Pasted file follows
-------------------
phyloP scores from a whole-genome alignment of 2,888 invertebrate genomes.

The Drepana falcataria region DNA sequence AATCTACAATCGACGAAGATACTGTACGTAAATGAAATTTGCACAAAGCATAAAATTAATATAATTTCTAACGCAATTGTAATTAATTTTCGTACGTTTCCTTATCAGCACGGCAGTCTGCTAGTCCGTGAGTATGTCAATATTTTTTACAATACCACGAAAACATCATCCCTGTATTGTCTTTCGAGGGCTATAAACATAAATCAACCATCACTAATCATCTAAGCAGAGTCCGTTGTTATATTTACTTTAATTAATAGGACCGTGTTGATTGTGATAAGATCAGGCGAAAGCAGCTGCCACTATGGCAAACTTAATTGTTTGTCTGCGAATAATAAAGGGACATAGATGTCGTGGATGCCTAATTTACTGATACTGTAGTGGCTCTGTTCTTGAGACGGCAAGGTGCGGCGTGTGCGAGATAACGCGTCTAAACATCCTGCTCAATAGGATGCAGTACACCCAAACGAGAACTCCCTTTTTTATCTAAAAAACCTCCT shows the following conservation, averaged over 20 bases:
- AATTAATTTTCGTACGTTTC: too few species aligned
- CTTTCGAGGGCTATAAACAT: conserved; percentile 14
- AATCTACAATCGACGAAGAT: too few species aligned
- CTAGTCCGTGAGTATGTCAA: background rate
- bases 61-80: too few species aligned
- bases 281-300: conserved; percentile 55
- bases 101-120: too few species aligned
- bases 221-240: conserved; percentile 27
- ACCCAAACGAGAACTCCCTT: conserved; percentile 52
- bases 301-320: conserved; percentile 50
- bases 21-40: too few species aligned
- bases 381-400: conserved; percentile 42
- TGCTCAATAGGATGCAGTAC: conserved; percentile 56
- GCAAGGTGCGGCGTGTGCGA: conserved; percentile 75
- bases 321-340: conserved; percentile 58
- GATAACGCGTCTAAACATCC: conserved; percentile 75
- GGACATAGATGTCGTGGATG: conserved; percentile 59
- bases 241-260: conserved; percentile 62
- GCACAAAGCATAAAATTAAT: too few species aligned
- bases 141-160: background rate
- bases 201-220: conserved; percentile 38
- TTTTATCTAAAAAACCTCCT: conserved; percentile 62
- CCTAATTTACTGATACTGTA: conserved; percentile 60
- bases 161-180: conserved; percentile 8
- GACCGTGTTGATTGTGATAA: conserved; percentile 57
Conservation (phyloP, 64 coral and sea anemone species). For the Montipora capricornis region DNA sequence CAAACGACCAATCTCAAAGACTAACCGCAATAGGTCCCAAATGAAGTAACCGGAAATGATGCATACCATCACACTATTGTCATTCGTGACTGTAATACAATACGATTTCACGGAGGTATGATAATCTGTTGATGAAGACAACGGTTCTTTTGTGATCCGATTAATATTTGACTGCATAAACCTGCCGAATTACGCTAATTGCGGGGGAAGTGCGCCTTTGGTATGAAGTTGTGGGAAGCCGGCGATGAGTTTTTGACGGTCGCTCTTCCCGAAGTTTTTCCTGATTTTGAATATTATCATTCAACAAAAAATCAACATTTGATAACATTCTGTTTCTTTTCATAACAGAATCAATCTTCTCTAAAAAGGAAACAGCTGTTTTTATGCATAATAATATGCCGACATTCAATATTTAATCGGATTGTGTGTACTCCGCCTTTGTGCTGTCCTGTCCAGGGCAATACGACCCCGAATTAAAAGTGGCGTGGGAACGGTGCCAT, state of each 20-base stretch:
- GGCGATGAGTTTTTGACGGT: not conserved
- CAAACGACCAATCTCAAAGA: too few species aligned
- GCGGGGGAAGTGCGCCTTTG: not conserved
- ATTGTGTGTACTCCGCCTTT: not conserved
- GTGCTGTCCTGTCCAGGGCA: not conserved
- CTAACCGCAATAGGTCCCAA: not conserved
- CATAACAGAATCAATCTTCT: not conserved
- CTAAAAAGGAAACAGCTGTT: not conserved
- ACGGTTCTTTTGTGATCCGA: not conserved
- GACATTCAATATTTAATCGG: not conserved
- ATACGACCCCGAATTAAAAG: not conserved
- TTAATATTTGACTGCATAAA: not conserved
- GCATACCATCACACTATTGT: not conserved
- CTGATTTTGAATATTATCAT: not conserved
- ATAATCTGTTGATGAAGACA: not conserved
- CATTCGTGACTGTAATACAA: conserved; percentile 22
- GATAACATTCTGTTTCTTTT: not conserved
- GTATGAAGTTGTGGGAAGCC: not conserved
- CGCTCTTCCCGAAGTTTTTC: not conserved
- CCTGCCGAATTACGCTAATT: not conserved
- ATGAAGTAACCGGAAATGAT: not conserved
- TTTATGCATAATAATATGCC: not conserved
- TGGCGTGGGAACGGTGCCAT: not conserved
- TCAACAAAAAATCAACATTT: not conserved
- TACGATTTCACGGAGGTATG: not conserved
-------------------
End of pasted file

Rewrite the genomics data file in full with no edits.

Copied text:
phyloP scores from a whole-genome alignment of 2,888 invertebrate genomes.

The Drepana falcataria region DNA sequence AATCTACAATCGACGAAGATACTGTACGTAAATGAAATTTGCACAAAGCATAAAATTAATATAATTTCTAACGCAATTGTAATTAATTTTCGTACGTTTCCTTATCAGCACGGCAGTCTGCTAGTCCGTGAGTATGTCAATATTTTTTACAATACCACGAAAACATCATCCCTGTATTGTCTTTCGAGGGCTATAAACATAAATCAACCATCACTAATCATCTAAGCAGAGTCCGTTGTTATATTTACTTTAATTAATAGGACCGTGTTGATTGTGATAAGATCAGGCGAAAGCAGCTGCCACTATGGCAAACTTAATTGTTTGTCTGCGAATAATAAAGGGACATAGATGTCGTGGATGCCTAATTTACTGATACTGTAGTGGCTCTGTTCTTGAGACGGCAAGGTGCGGCGTGTGCGAGATAACGCGTCTAAACATCCTGCTCAATAGGATGCAGTACACCCAAACGAGAACTCCCTTTTTTATCTAAAAAACCTCCT shows the following conservation, averaged over 20 bases:
- AATTAATTTTCGTACGTTTC: too few species aligned
- CTTTCGAGGGCTATAAACAT: conserved; percentile 14
- AATCTACAATCGACGAAGAT: too few species aligned
- CTAGTCCGTGAGTATGTCAA: background rate
- bases 61-80: too few species aligned
- bases 281-300: conserved; percentile 55
- bases 101-120: too few species aligned
- bases 221-240: conserved; percentile 27
- ACCCAAACGAGAACTCCCTT: conserved; percentile 52
- bases 301-320: conserved; percentile 50
- bases 21-40: too few species aligned
- bases 381-400: conserved; percentile 42
- TGCTCAATAGGATGCAGTAC: conserved; percentile 56
- GCAAGGTGCGGCGTGTGCGA: conserved; percentile 75
- bases 321-340: conserved; percentile 58
- GATAACGCGTCTAAACATCC: conserved; percentile 75
- GGACATAGATGTCGTGGATG: conserved; percentile 59
- bases 241-260: conserved; percentile 62
- GCACAAAGCATAAAATTAAT: too few species aligned
- bases 141-160: background rate
- bases 201-220: conserved; percentile 38
- TTTTATCTAAAAAACCTCCT: conserved; percentile 62
- CCTAATTTACTGATACTGTA: conserved; percentile 60
- bases 161-180: conserved; percentile 8
- GACCGTGTTGATTGTGATAA: conserved; percentile 57
Conservation (phyloP, 64 coral and sea anemone species). For the Montipora capricornis region DNA sequence CAAACGACCAATCTCAAAGACTAACCGCAATAGGTCCCAAATGAAGTAACCGGAAATGATGCATACCATCACACTATTGTCATTCGTGACTGTAATACAATACGATTTCACGGAGGTATGATAATCTGTTGATGAAGACAACGGTTCTTTTGTGATCCGATTAATATTTGACTGCATAAACCTGCCGAATTACGCTAATTGCGGGGGAAGTGCGCCTTTGGTATGAAGTTGTGGGAAGCCGGCGATGAGTTTTTGACGGTCGCTCTTCCCGAAGTTTTTCCTGATTTTGAATATTATCATTCAACAAAAAATCAACATTTGATAACATTCTGTTTCTTTTCATAACAGAATCAATCTTCTCTAAAAAGGAAACAGCTGTTTTTATGCATAATAATATGCCGACATTCAATATTTAATCGGATTGTGTGTACTCCGCCTTTGTGCTGTCCTGTCCAGGGCAATACGACCCCGAATTAAAAGTGGCGTGGGAACGGTGCCAT, state of each 20-base stretch:
- GGCGATGAGTTTTTGACGGT: not conserved
- CAAACGACCAATCTCAAAGA: too few species aligned
- GCGGGGGAAGTGCGCCTTTG: not conserved
- ATTGTGTGTACTCCGCCTTT: not conserved
- GTGCTGTCCTGTCCAGGGCA: not conserved
- CTAACCGCAATAGGTCCCAA: not conserved
- CATAACAGAATCAATCTTCT: not conserved
- CTAAAAAGGAAACAGCTGTT: not conserved
- ACGGTTCTTTTGTGATCCGA: not conserved
- GACATTCAATATTTAATCGG: not conserved
- ATACGACCCCGAATTAAAAG: not conserved
- TTAATATTTGACTGCATAAA: not conserved
- GCATACCATCACACTATTGT: not conserved
- CTGATTTTGAATATTATCAT: not conserved
- ATAATCTGTTGATGAAGACA: not conserved
- CATTCGTGACTGTAATACAA: conserved; percentile 22
- GATAACATTCTGTTTCTTTT: not conserved
- GTATGAAGTTGTGGGAAGCC: not conserved
- CGCTCTTCCCGAAGTTTTTC: not conserved
- CCTGCCGAATTACGCTAATT: not conserved
- ATGAAGTAACCGGAAATGAT: not conserved
- TTTATGCATAATAATATGCC: not conserved
- TGGCGTGGGAACGGTGCCAT: not conserved
- TCAACAAAAAATCAACATTT: not conserved
- TACGATTTCACGGAGGTATG: not conserved